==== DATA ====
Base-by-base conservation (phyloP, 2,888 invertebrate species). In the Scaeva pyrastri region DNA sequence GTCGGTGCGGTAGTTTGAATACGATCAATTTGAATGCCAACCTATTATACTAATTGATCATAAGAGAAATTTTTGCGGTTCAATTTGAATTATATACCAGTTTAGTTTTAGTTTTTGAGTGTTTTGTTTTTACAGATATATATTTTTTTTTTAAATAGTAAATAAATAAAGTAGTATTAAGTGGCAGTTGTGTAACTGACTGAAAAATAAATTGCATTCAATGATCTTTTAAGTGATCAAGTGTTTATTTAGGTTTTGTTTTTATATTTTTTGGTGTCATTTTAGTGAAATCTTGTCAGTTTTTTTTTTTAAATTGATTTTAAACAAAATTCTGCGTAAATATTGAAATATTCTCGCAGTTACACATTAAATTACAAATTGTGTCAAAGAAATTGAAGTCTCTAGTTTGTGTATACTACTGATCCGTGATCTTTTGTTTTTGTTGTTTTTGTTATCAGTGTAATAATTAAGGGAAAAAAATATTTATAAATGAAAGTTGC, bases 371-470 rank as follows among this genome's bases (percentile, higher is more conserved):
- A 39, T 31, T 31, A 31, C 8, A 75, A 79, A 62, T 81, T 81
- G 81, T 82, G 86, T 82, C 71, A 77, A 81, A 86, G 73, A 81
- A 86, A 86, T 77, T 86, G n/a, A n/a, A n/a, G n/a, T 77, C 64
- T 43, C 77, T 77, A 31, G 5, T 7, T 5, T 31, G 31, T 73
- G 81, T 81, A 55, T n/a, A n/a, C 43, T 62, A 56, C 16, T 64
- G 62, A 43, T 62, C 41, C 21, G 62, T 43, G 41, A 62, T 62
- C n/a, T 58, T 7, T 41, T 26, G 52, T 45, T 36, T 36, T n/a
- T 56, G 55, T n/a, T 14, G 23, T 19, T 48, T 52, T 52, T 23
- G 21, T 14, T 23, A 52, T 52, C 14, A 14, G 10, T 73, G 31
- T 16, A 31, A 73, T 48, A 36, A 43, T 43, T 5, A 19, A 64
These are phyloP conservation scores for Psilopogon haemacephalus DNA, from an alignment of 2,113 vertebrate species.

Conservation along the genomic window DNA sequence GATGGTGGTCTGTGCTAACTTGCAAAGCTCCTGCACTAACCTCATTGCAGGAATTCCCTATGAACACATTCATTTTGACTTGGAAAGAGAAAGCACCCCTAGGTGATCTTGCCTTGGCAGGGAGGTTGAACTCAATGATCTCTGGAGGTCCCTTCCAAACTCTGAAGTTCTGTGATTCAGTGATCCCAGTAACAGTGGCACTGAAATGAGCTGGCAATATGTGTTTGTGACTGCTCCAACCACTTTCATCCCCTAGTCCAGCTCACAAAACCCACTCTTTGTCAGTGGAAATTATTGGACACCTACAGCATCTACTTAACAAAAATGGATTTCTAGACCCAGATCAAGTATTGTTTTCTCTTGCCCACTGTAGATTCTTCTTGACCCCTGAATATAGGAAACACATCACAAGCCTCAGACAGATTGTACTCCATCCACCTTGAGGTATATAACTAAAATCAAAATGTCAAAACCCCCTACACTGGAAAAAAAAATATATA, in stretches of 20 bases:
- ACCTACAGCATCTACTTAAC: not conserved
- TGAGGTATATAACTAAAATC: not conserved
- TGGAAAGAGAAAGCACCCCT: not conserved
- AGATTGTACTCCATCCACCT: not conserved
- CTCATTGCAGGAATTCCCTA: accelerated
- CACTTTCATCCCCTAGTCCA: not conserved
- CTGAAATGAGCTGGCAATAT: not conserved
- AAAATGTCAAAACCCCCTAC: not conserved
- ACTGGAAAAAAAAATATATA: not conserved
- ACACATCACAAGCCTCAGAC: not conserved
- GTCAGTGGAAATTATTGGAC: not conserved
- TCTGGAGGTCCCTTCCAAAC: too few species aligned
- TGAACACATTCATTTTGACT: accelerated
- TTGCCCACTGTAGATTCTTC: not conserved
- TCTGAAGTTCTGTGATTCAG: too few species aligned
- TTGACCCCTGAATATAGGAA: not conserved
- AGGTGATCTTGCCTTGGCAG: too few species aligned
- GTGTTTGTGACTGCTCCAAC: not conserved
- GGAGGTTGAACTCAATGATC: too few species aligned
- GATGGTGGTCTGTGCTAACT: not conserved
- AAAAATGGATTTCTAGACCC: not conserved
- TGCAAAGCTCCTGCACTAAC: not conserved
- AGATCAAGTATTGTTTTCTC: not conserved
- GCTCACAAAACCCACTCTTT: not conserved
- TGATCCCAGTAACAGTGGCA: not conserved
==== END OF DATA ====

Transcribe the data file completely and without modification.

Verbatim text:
Base-by-base conservation (phyloP, 2,888 invertebrate species). In the Scaeva pyrastri region DNA sequence GTCGGTGCGGTAGTTTGAATACGATCAATTTGAATGCCAACCTATTATACTAATTGATCATAAGAGAAATTTTTGCGGTTCAATTTGAATTATATACCAGTTTAGTTTTAGTTTTTGAGTGTTTTGTTTTTACAGATATATATTTTTTTTTTAAATAGTAAATAAATAAAGTAGTATTAAGTGGCAGTTGTGTAACTGACTGAAAAATAAATTGCATTCAATGATCTTTTAAGTGATCAAGTGTTTATTTAGGTTTTGTTTTTATATTTTTTGGTGTCATTTTAGTGAAATCTTGTCAGTTTTTTTTTTTAAATTGATTTTAAACAAAATTCTGCGTAAATATTGAAATATTCTCGCAGTTACACATTAAATTACAAATTGTGTCAAAGAAATTGAAGTCTCTAGTTTGTGTATACTACTGATCCGTGATCTTTTGTTTTTGTTGTTTTTGTTATCAGTGTAATAATTAAGGGAAAAAAATATTTATAAATGAAAGTTGC, bases 371-470 rank as follows among this genome's bases (percentile, higher is more conserved):
- A 39, T 31, T 31, A 31, C 8, A 75, A 79, A 62, T 81, T 81
- G 81, T 82, G 86, T 82, C 71, A 77, A 81, A 86, G 73, A 81
- A 86, A 86, T 77, T 86, G n/a, A n/a, A n/a, G n/a, T 77, C 64
- T 43, C 77, T 77, A 31, G 5, T 7, T 5, T 31, G 31, T 73
- G 81, T 81, A 55, T n/a, A n/a, C 43, T 62, A 56, C 16, T 64
- G 62, A 43, T 62, C 41, C 21, G 62, T 43, G 41, A 62, T 62
- C n/a, T 58, T 7, T 41, T 26, G 52, T 45, T 36, T 36, T n/a
- T 56, G 55, T n/a, T 14, G 23, T 19, T 48, T 52, T 52, T 23
- G 21, T 14, T 23, A 52, T 52, C 14, A 14, G 10, T 73, G 31
- T 16, A 31, A 73, T 48, A 36, A 43, T 43, T 5, A 19, A 64
These are phyloP conservation scores for Psilopogon haemacephalus DNA, from an alignment of 2,113 vertebrate species.

Conservation along the genomic window DNA sequence GATGGTGGTCTGTGCTAACTTGCAAAGCTCCTGCACTAACCTCATTGCAGGAATTCCCTATGAACACATTCATTTTGACTTGGAAAGAGAAAGCACCCCTAGGTGATCTTGCCTTGGCAGGGAGGTTGAACTCAATGATCTCTGGAGGTCCCTTCCAAACTCTGAAGTTCTGTGATTCAGTGATCCCAGTAACAGTGGCACTGAAATGAGCTGGCAATATGTGTTTGTGACTGCTCCAACCACTTTCATCCCCTAGTCCAGCTCACAAAACCCACTCTTTGTCAGTGGAAATTATTGGACACCTACAGCATCTACTTAACAAAAATGGATTTCTAGACCCAGATCAAGTATTGTTTTCTCTTGCCCACTGTAGATTCTTCTTGACCCCTGAATATAGGAAACACATCACAAGCCTCAGACAGATTGTACTCCATCCACCTTGAGGTATATAACTAAAATCAAAATGTCAAAACCCCCTACACTGGAAAAAAAAATATATA, in stretches of 20 bases:
- ACCTACAGCATCTACTTAAC: not conserved
- TGAGGTATATAACTAAAATC: not conserved
- TGGAAAGAGAAAGCACCCCT: not conserved
- AGATTGTACTCCATCCACCT: not conserved
- CTCATTGCAGGAATTCCCTA: accelerated
- CACTTTCATCCCCTAGTCCA: not conserved
- CTGAAATGAGCTGGCAATAT: not conserved
- AAAATGTCAAAACCCCCTAC: not conserved
- ACTGGAAAAAAAAATATATA: not conserved
- ACACATCACAAGCCTCAGAC: not conserved
- GTCAGTGGAAATTATTGGAC: not conserved
- TCTGGAGGTCCCTTCCAAAC: too few species aligned
- TGAACACATTCATTTTGACT: accelerated
- TTGCCCACTGTAGATTCTTC: not conserved
- TCTGAAGTTCTGTGATTCAG: too few species aligned
- TTGACCCCTGAATATAGGAA: not conserved
- AGGTGATCTTGCCTTGGCAG: too few species aligned
- GTGTTTGTGACTGCTCCAAC: not conserved
- GGAGGTTGAACTCAATGATC: too few species aligned
- GATGGTGGTCTGTGCTAACT: not conserved
- AAAAATGGATTTCTAGACCC: not conserved
- TGCAAAGCTCCTGCACTAAC: not conserved
- AGATCAAGTATTGTTTTCTC: not conserved
- GCTCACAAAACCCACTCTTT: not conserved
- TGATCCCAGTAACAGTGGCA: not conserved